Effect of Using Low-Dose Ketamine after Spinal Anesthesia on the Severity of Postoperative Pain in Patients with Orthopedic Surgery
Background: Pain relief is one of the most important goals in patients undergoing surgery without using high-dose opioid analgesics due to their complications. The aim of this study was to evaluate the effect of using low-dose ketamine after spinal anesthesia on the severity of postoperative pain in the patients with orthopedic surgery.
Methods: The present double-blind clinical trial after obtaining approval was performed on 60 patients with lower limb fracture. The patients were selected by convenience sampling method and then divided into two equal (n=30) intervention and control groups using random number table. The patients in the intervention group after spinal anesthesia received 0.2mg/kg intravenous ketamine diluted with 10cc normal saline. The same amount of normal saline was injected intravenously in the control group. Then, the intensity of pain using VAS and the level of need for analgesics were measured in both groups at different times up to 24 hours after surgery.
Results: The intervention group included 21 males and 9 females with a mean age of 30 ± 1.2 years and control group consisted of 19 males and 11 females with a mean age of 29 ± 4 years. There was no significant difference between the age and sex of the patients in the intervention and control groups (P=0.677), (P=0.589). In the intervention group with the VAS, the lowest pain score was found at the first turn of the assessment (2.4 ± 0.6), and the highest pain at 24 h (4.3 ± 2.6). The control group had the lowest pain score at the first turn of the assessment (3.6 ± 0.8) and the maximum pain at the first turn of the assessment (5.2 ± 1.7). According to independent t-test, there was a significant difference between the two groups at all times, except for the first turn of the assessment. In the intervention group, 12 (40%) patients did not receive analgesics within 24 hours. In the control group, 2 (6.7%) had no analgesics. Chi-square showed a significant difference between the two groups (P=0.002).
Conclusion: The present study showed that low-dose intravenous ketamine could relieve pain in patients and reduce postoperative analgesics.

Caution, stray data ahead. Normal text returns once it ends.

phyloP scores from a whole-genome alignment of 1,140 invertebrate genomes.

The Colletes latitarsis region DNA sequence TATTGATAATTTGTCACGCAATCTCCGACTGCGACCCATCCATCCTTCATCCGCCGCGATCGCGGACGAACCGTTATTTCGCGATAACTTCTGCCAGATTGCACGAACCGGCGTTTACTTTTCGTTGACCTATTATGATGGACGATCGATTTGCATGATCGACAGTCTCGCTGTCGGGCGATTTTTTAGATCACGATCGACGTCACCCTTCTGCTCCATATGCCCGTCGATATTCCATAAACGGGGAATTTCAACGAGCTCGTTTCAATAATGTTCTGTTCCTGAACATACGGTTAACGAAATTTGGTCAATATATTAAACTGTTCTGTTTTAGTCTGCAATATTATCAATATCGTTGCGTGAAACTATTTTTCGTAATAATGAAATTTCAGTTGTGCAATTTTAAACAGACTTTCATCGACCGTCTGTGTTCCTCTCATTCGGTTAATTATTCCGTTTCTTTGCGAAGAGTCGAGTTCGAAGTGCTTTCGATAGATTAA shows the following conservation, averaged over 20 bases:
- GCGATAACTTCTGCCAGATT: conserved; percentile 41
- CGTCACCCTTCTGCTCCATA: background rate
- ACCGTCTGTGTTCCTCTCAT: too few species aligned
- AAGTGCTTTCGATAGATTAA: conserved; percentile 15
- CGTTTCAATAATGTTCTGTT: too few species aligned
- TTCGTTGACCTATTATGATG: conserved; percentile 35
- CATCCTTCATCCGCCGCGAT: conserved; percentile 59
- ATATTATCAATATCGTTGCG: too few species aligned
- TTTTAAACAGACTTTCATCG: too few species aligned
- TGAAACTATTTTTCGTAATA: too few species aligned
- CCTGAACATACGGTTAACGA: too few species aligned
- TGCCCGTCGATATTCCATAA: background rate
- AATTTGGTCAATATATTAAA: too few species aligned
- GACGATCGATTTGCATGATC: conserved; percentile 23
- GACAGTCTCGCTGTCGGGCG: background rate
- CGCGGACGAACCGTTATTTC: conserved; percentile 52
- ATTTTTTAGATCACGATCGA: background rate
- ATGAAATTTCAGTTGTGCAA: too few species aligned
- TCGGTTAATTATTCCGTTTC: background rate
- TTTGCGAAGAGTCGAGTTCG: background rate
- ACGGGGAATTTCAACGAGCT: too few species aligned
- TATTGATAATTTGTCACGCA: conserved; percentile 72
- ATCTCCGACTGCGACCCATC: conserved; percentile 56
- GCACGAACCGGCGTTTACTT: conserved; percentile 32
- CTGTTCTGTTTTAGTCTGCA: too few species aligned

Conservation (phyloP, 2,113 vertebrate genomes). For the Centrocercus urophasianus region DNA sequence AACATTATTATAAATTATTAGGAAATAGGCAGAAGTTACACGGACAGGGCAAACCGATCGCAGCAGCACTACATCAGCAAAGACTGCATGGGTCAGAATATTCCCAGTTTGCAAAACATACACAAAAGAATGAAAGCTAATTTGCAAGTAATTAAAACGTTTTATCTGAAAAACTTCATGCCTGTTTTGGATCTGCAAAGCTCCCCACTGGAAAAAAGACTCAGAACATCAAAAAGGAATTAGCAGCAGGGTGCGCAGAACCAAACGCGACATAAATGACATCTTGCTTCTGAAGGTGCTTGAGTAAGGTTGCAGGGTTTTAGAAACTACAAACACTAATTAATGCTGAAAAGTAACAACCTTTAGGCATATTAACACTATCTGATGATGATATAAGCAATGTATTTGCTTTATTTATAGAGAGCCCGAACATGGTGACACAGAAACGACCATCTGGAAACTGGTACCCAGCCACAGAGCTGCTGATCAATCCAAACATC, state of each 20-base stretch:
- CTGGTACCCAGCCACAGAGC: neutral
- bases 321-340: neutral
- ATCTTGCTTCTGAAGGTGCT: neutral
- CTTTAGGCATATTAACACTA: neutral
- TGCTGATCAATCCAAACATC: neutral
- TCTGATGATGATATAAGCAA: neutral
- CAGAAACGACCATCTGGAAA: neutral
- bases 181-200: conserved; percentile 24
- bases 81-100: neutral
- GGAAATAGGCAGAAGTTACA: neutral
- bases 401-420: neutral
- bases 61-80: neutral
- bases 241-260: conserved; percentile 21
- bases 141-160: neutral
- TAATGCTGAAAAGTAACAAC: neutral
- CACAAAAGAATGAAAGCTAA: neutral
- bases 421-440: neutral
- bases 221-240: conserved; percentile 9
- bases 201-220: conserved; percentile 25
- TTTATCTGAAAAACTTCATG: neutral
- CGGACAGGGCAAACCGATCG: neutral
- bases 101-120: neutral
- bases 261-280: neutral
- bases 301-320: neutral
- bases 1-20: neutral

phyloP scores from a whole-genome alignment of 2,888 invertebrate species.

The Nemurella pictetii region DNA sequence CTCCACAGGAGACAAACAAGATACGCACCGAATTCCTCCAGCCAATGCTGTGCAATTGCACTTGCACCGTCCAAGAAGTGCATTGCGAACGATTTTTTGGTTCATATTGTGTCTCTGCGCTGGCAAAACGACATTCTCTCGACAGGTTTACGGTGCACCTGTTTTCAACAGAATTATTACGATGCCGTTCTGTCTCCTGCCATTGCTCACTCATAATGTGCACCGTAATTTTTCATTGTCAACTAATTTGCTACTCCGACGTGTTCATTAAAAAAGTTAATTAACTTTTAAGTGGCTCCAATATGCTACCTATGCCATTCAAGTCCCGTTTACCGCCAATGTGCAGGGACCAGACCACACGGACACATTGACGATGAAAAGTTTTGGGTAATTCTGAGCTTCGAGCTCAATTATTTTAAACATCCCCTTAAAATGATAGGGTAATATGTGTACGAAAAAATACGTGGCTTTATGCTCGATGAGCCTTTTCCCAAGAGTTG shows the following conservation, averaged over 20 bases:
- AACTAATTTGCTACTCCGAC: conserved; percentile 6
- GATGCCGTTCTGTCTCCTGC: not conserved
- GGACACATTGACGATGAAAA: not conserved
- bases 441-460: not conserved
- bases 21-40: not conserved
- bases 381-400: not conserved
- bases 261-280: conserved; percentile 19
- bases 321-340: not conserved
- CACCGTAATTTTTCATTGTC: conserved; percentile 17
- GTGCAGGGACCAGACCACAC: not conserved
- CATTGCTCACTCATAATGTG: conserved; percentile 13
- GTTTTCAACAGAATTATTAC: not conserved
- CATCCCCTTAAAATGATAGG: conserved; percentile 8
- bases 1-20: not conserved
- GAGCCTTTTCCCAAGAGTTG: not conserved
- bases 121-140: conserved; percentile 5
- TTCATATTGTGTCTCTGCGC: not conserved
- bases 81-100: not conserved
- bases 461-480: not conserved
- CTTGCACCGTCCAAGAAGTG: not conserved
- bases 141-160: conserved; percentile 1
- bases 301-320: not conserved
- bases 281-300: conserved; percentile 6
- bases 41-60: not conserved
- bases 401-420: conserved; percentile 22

A Comparison of Premedication Injections of Magnesium Sulfate, Ketamine and Lidocaine on the severity of Pain Induced by Intravenous Injection of Propofol
Background: The pain induced by intravenous injection of propofol is controlled using a variety of methods, but there is no consensus in choosing the best effective method. Therefore, this study was conducted to compare premedication injections of magnesium sulfate, ketamine and lidocaine on pain induced by intravenous injection of propofol.
Methods: The present double-blind clinical trial was conducted on 150 patients with elective orthopedic surgery under general anesthesia. The patients were randomly assigned into three groups of 50; Group I: 2 cc magnesium sulfate 20%, Group II: 2 cc Ketamine at a dose of 0.1mg/kg and Group III: 2 cc lidocaine 2% at a dose of 0.05mg/kg. One minute after injecting the drugs, 2mg/kg intravenous propofol was injected in all groups and then a trained unaware expert evaluated the severity of subsequent pain using a Numeric Pain Rating Scale.
Results: The mean age of the patients was 39.3±12.3 years, and the mean weight was 67.4±11.5 kg. The patients consisted of 98 (65.4%) males and 52 (34.6%) females. Ten in the Group magnesium sulfate, eight in the Group ketamine and seven in the Group lidocaine complained of pain. The mean pain severity was 0.85±0.38 in the Group magnesium sulfate, 0.66±0.26 in the Group ketamine and 0.62±0.22 in the Group lidocaine (P=0.513).
Conclusion: The Group lidocaine showed further pain relief compared to other two groups, but there was no statistically significant difference.